Squid Game helps Netflix subscriptions pick up

Netflix subscriptions picked up in the third quarter of 2021 as non-English language shows continued to be the streaming platform’s best performers.

The US firm added 4.4 million users in the three months to 30 September, more than double the previous quarter.

Korean TV series Squid Game was its biggest hit, watched by 142 million households in its first four weeks.

It comes as some Netflix staff prepare to walk out on Wednesday amid a backlash over comedian Dave Chappelle.

They accuse the star of mocking transgender people in his latest Netflix special, but the firm has defended him.

The strong performance for Netflix follows a sluggish start to 2021, when the surging demand for streaming seen earlier on in the pandemic petered out.

The US firm – which is the world’s largest streaming platform – now expects to add some 8.5 million new subscribers in the fourth quarter, above analysts’ expectations.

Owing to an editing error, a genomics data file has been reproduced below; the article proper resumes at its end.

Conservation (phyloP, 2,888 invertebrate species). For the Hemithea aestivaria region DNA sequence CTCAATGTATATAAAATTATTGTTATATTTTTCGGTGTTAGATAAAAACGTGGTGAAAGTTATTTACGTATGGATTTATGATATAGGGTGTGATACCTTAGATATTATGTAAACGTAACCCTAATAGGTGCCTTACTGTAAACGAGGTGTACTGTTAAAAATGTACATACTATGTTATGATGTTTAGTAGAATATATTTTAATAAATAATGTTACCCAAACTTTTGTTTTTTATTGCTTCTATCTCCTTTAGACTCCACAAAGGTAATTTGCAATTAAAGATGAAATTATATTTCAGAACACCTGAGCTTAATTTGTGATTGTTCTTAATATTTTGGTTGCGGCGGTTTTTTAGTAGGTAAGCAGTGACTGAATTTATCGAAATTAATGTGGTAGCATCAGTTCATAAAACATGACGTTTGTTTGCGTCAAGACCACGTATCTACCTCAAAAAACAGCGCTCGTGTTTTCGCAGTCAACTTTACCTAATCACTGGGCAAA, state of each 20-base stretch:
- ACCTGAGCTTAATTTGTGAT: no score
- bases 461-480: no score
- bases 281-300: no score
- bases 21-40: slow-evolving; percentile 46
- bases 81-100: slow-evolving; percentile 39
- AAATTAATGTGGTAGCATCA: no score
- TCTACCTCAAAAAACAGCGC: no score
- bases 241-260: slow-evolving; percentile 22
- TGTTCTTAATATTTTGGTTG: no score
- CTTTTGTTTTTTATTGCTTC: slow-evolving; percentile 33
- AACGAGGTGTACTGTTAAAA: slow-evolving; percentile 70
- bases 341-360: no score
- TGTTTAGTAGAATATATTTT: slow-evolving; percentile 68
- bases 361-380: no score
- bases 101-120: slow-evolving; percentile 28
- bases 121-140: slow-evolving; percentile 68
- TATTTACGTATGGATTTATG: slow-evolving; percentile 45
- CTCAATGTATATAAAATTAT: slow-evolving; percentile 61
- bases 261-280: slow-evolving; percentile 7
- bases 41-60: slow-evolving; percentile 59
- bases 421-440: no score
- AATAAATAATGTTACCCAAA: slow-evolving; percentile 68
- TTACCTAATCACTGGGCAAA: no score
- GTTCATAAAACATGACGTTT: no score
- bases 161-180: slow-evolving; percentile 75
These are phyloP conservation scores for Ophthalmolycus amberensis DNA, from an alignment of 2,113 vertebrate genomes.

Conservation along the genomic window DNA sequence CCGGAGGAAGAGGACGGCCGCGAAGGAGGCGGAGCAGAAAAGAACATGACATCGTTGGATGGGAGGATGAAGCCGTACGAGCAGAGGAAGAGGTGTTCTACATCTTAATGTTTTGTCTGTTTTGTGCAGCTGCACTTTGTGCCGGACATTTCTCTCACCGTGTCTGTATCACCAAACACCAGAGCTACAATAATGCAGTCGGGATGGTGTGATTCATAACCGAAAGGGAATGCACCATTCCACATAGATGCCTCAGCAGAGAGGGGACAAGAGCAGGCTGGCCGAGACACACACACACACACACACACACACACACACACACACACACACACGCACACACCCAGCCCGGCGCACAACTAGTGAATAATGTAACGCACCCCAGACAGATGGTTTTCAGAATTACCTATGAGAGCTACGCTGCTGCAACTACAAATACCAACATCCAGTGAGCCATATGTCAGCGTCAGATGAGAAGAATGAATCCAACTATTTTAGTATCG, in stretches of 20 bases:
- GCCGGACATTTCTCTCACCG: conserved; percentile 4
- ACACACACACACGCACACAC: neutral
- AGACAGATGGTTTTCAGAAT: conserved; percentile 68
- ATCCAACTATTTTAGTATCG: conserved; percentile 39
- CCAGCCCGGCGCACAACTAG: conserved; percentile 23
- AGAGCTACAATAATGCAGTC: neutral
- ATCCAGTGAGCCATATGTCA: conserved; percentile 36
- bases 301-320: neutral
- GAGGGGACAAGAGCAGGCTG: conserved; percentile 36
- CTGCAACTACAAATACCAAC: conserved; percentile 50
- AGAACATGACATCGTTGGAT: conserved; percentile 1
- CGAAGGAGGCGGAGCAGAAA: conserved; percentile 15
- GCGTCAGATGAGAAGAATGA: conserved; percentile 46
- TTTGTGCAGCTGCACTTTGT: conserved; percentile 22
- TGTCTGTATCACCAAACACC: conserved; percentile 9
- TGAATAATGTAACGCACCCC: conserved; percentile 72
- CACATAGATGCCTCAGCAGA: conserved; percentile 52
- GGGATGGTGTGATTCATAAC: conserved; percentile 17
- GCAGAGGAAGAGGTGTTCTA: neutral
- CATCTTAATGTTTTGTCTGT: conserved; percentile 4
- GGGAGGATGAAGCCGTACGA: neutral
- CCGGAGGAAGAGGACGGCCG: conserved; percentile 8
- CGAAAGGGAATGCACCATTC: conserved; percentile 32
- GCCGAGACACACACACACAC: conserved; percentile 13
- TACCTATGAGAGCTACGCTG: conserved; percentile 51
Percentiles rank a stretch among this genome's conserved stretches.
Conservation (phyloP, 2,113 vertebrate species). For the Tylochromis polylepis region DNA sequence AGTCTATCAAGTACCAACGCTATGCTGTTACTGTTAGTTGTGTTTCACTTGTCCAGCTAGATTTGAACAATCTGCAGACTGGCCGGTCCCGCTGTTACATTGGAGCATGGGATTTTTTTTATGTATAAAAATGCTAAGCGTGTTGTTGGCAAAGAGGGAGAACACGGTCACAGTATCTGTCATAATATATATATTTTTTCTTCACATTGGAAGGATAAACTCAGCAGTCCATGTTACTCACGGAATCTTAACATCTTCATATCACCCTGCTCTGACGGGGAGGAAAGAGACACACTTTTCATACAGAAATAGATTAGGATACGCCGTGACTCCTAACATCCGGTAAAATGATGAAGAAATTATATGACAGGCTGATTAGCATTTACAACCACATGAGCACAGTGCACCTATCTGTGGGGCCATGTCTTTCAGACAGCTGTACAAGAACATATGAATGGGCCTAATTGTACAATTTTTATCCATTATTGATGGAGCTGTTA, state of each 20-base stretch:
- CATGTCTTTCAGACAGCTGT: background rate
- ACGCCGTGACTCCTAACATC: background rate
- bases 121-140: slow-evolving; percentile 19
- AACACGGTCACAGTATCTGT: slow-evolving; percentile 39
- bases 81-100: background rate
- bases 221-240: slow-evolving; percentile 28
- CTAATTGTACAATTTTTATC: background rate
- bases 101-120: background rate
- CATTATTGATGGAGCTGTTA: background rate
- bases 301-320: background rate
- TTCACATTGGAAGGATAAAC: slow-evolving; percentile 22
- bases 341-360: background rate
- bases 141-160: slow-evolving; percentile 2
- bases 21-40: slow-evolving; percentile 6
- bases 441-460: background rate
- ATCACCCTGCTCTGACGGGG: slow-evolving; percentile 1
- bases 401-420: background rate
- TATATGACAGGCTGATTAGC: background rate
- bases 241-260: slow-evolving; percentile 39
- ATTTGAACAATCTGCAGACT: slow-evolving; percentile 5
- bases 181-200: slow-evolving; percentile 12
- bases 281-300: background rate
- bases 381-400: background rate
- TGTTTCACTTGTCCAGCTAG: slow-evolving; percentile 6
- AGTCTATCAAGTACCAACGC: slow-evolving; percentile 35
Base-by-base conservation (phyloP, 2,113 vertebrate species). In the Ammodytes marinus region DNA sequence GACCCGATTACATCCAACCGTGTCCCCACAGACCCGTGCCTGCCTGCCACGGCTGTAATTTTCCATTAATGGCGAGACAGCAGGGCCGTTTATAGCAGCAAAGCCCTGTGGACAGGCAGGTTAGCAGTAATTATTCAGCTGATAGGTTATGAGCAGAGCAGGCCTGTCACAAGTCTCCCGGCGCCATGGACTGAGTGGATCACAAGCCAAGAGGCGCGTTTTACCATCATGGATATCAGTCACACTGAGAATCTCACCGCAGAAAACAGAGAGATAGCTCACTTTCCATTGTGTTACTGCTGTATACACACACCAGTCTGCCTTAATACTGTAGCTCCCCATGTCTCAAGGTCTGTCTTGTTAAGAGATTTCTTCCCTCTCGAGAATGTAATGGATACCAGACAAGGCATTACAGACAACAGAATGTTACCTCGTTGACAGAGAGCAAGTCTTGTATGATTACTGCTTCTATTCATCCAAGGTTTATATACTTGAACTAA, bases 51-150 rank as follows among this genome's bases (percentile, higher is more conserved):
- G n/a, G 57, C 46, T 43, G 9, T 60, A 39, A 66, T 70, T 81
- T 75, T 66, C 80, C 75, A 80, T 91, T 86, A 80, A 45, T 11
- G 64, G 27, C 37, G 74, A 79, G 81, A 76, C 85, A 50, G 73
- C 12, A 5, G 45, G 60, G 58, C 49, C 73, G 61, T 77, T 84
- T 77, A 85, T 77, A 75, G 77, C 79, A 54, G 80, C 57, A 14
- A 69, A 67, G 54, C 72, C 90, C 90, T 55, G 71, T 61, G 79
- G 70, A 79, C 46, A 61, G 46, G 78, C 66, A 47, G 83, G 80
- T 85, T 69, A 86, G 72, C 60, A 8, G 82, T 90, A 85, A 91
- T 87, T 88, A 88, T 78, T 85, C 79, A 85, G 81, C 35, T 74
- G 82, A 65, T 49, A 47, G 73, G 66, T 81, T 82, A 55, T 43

It’s being driven by popular shows such as Sex Education, the Queen’s Gambit and the global smash Squid Game.

The dystopian series – which tells the story of a group of people forced to play deadly children’s games for money – has become a viral sensation and dethroned period drama Bridgerton as Netflix’s most popular show to date.

According to Bloomberg, the Korean series is thought to be worth some $900m to the streaming giant, after costing $21.4m to make.

Another non-English language show, La Casa de Papel (aka Money Heist), also did well, with series five being watched by 69 million viewers in its first four weeks.

“We are now producing local TV and film in approximately 45 countries and have built deep relationships with creative communities around the world,” Netflix said in a letter to shareholders.

The firm expects to attract more new users in the run up to Chirstmas with returning seasons of popular shows such as “Tiger King” and “Cobra Kai”.

It also agreed to acquire the Roald Dahl Story Company in September, pending regulatory approval, so will own the rights to titles like Charlie and the Chocolate Factory and Matilda.

By Daniel Thomas
BBC News, New York

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